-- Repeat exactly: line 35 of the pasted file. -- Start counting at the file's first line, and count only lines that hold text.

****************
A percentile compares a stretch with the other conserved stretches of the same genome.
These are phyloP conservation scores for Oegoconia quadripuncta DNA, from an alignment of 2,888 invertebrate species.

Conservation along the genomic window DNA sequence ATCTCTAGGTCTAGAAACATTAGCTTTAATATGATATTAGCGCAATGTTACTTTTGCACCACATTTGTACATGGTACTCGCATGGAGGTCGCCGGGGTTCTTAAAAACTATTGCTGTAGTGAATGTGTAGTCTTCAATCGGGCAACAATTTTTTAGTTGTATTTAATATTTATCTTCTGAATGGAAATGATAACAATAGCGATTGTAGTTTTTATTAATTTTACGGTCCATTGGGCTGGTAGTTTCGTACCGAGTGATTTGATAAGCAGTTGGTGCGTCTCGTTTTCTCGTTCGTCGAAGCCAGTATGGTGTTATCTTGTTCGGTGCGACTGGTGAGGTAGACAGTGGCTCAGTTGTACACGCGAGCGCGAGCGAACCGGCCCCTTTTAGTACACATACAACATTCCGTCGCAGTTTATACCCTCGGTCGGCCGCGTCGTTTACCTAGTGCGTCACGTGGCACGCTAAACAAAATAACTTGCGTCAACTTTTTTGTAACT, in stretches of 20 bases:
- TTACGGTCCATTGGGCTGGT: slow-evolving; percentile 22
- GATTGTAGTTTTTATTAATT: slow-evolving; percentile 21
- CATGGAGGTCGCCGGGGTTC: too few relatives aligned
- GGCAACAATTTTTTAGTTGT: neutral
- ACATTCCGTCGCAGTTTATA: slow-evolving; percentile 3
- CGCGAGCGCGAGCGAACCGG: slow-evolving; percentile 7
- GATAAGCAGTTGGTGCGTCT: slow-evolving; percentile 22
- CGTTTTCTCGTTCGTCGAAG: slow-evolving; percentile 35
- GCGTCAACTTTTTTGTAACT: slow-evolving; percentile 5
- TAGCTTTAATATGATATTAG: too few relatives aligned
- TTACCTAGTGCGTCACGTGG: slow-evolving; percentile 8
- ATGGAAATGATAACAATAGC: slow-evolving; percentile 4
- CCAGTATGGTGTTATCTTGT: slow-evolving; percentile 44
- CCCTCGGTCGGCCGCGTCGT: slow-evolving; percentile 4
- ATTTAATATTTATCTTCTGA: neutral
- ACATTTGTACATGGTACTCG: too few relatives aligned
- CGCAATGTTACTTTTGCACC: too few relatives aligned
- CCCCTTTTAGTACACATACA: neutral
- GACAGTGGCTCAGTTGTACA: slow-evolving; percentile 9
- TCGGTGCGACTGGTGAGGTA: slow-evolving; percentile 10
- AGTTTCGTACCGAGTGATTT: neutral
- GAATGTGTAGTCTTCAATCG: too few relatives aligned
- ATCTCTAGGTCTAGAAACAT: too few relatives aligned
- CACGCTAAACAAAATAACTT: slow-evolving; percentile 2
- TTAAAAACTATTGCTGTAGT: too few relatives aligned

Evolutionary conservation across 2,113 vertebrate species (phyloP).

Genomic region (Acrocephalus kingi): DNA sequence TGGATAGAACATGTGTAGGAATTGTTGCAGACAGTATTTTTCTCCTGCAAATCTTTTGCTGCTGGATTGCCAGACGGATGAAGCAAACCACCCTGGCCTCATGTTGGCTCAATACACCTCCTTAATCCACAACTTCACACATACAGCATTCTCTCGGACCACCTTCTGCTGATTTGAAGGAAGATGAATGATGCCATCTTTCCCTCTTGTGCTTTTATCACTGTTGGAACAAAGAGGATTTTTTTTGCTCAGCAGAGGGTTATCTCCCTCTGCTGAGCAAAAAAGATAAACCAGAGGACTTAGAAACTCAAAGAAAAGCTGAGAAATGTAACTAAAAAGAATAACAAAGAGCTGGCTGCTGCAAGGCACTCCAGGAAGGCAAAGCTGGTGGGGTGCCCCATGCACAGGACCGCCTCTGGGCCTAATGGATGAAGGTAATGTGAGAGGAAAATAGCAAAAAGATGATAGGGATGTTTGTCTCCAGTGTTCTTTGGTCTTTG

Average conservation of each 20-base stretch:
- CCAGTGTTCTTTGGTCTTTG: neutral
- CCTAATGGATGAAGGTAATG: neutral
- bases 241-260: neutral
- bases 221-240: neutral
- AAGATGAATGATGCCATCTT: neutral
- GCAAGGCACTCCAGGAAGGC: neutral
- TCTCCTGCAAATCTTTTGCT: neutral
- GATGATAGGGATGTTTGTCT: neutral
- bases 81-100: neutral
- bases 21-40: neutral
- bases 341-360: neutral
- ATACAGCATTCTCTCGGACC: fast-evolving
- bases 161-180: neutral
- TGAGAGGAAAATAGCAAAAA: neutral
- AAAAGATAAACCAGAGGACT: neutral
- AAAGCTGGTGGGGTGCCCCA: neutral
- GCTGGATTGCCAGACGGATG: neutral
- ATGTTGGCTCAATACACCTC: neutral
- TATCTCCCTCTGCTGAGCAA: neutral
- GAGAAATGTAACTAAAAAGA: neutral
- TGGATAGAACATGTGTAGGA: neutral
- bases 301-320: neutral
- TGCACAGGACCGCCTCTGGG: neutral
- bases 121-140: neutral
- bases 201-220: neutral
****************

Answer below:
- bases 221-240: neutral